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Gun politics
Posted December 18th, 2012 - 11:21 am by from Antalya, Turkey (Permalink)
After recent horrible mass shootings, people keep talking about this subject. Here's an article of LP:
http://www.lp.org/news/press-releases/halt-the-massacre-of-innocent-children-by-ending-prohibition-on-self-defense-in

what do you think? if we keep civilians armed, will this prevent mass shootings and total of deaths by firearms?
Should there be ownership restrictions or not? Will banning firearms completely prevent anything?

Thanks

Posted December 22nd, 2012 - 5:46 am by from San Isidro, Argentina (Permalink)
You literally took the topic out of my fingertips - i had just logged in with the idea of opening a discussion thread on this. :-)

Despite the media hyperbole, mass shootings seem to be no more frequent today than before, even despite the fact than in the US gun ownership among civilians has surpassed the staggering number of 300 million firearms. Reason.com has a good piece on this on their website.
http://reason.com/blog/2012/12/17/are-mass-shootings-becoming-more-common

No one can really prevent mass shootings, but having armed civilians around who are willing to confront aggressors certainly helps lower the death toll.

From what I gather from news reports, when confronted by armed force, be it police or armed civilians, most of these aggressors either surrender (think Anders Breivik, the mass shooter from Norway) or turn the guns on themselves (think Columbine or Virginia Tech) rather than be caught alive.

The average police response time varies from country to country, but no one will be sooner on site than the victim, and every minute saves lives.

Gun control, on the other hand, has proven ineffective time and time again. Thougher gun laws make little to no difference, as they will be invariably violated by the criminally oriented. We have laws against murder, and that hasnt stopped any shooter. They have gun laws in the US, which are already rountinely violated by shooters.

If not, check out the death tolls from shooting massacres in Europe - according to John Lott, the per shooting death toll seems to be higher than in the US, a fact often overlooked in the media.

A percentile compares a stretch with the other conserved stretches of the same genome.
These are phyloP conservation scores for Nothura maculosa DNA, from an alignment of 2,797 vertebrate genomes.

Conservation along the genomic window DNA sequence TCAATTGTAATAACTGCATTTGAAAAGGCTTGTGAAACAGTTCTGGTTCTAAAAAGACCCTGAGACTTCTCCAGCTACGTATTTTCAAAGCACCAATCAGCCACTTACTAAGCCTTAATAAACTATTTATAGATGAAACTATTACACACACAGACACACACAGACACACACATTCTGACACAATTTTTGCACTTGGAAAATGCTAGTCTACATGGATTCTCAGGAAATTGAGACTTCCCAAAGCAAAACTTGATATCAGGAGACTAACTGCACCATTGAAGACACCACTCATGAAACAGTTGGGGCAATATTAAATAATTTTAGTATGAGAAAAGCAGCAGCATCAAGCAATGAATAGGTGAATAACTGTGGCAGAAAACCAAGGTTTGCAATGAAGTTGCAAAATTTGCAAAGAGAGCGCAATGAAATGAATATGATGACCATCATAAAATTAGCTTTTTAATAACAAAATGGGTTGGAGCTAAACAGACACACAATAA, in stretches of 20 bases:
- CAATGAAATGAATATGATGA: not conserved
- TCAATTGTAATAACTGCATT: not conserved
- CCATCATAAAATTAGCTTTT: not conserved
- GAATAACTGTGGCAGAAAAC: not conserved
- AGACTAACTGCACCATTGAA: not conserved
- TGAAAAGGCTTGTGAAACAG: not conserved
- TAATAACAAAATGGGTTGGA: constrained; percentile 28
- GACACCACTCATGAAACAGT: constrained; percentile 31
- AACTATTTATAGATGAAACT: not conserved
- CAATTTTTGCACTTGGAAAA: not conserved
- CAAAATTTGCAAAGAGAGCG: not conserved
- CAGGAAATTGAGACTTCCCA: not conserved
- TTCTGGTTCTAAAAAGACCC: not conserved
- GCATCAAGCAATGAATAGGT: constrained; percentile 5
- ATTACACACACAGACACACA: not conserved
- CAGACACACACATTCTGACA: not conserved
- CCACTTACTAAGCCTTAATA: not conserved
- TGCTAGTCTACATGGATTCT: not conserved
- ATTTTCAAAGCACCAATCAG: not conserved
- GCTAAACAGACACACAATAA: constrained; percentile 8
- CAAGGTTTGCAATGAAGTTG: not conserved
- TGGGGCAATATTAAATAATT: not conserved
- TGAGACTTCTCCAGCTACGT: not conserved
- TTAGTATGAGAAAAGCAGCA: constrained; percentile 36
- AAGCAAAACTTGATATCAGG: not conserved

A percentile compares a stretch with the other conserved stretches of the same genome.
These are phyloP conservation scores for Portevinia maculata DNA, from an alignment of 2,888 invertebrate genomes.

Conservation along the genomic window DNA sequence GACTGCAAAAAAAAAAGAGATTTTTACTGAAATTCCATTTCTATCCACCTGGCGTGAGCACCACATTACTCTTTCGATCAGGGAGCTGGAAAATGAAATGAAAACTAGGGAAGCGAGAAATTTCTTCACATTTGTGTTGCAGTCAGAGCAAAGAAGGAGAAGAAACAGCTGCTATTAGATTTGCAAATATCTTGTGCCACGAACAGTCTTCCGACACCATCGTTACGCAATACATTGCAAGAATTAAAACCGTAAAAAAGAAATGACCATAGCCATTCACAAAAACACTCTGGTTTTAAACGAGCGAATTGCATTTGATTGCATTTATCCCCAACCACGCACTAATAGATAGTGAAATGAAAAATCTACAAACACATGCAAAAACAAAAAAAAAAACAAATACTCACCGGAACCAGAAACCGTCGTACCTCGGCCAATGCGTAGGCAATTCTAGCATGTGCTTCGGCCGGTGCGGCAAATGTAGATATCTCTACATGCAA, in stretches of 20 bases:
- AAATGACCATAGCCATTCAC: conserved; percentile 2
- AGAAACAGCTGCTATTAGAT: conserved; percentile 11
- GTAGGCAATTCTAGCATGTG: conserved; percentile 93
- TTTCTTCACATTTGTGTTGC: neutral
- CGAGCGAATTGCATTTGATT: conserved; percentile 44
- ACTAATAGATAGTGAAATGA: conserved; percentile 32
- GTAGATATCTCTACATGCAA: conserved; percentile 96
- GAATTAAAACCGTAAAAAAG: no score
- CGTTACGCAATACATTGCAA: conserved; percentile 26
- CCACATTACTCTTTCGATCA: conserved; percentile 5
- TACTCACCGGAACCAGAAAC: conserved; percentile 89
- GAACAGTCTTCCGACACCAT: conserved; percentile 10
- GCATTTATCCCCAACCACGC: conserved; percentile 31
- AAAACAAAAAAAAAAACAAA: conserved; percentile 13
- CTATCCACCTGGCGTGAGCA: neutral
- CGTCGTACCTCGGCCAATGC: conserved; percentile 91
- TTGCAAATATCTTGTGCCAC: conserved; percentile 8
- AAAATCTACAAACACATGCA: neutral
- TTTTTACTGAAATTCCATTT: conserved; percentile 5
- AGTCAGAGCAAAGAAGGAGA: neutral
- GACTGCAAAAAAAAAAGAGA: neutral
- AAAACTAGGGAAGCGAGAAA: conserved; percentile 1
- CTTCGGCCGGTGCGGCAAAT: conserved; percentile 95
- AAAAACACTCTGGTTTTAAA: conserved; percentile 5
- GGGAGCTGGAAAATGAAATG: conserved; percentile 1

Ever wonder why these shootings usually tend to happen in so called "gun free zones"? Shooters are mentally unstable, but not stupid. You don't usually see such massacres at shooting ranges, militia camps, police stations or military bases (in the Ft. Hood attack, military personell were not allowed to carry firearms).

Posted January 17th, 2013 - 5:34 pm by from Utica, United States (Permalink)
I am firmly in the pro gun camp and my views match FREDCHENGB's. That being said, the discussion on if we should restirct weapons to the mentally unstable is a valid one. Of course one runs into the issue of who should decide what defines unstable. Futhermore, it has the potential to be used as a political weapon much the same way the Civil Rights act has. Comments?

Chris Sleys

Posted January 19th, 2013 - 3:22 pm by from Haan, Germany (Permalink)
I'd like to draw your attention to something different, I think the schools are terrible and a major reason for the prevalence of violence. Please read and share this article by C. B. Thompson: http://www.theobjectivestandard.com/issues/2012-winter/new-abolition.asp

Posted January 19th, 2013 - 4:41 pm by from Utica, United States (Permalink)
While I agree that our entire eduction system, from kindergarten to college, is an antiquated and broken system. It is not the cause of all mental issues in the world. There will always be unstable people and that is the only form of gun control I am willing to consider.

As for the schools as a whole, I would recommend checking out TED talks for some great ideas on a new education system. In essence I see a system similar to Coursera.org being the future of education.

Chris

Post removed.
Posted January 26th, 2013 - 2:36 am by from Sharon Springs, United States (Permalink)
This post has been removed by the user.

Deleted Post
Posted January 26th, 2013 - 2:50 am by from Sharon Springs, United States (Permalink)
One important change might be to rename "public school" as "government school" for minors. This removes gloss and misrepresentation. When schooling is coerced and institutionalized, it is appropriate to term it "incarceration."
Hence the "victims" of school violence/shootings/bombs/etc are a "captive" population. One largely undiscussed issue is adaptive student training for self and group-preservation.

Posted January 26th, 2013 - 10:23 am by from Utica, United States (Permalink)
Agreed. I'm not entirly sure what you ment by the last sentence? If its related to self-learning and group behavoir here is a really interesting TED talk.

http://www.ted.com/talks/sugata_mitra_shows_how_kids_teach_themselves.html

Chris

Posted January 26th, 2013 - 7:52 pm by from Sharon Springs, United States (Permalink)
Chris,
Your cited Ted talk is full of spirit and aspiration. I was part of an alternative street school in Mass during the early 70's ("Trout Fishing in America"); while communal living exposed the strengths and weakness of group process on individual liberty.
http://en.wikipedia.org/wiki/Democratic_school
http://www.educationrevolution.org/blog/list-of-democratic-schools/
seth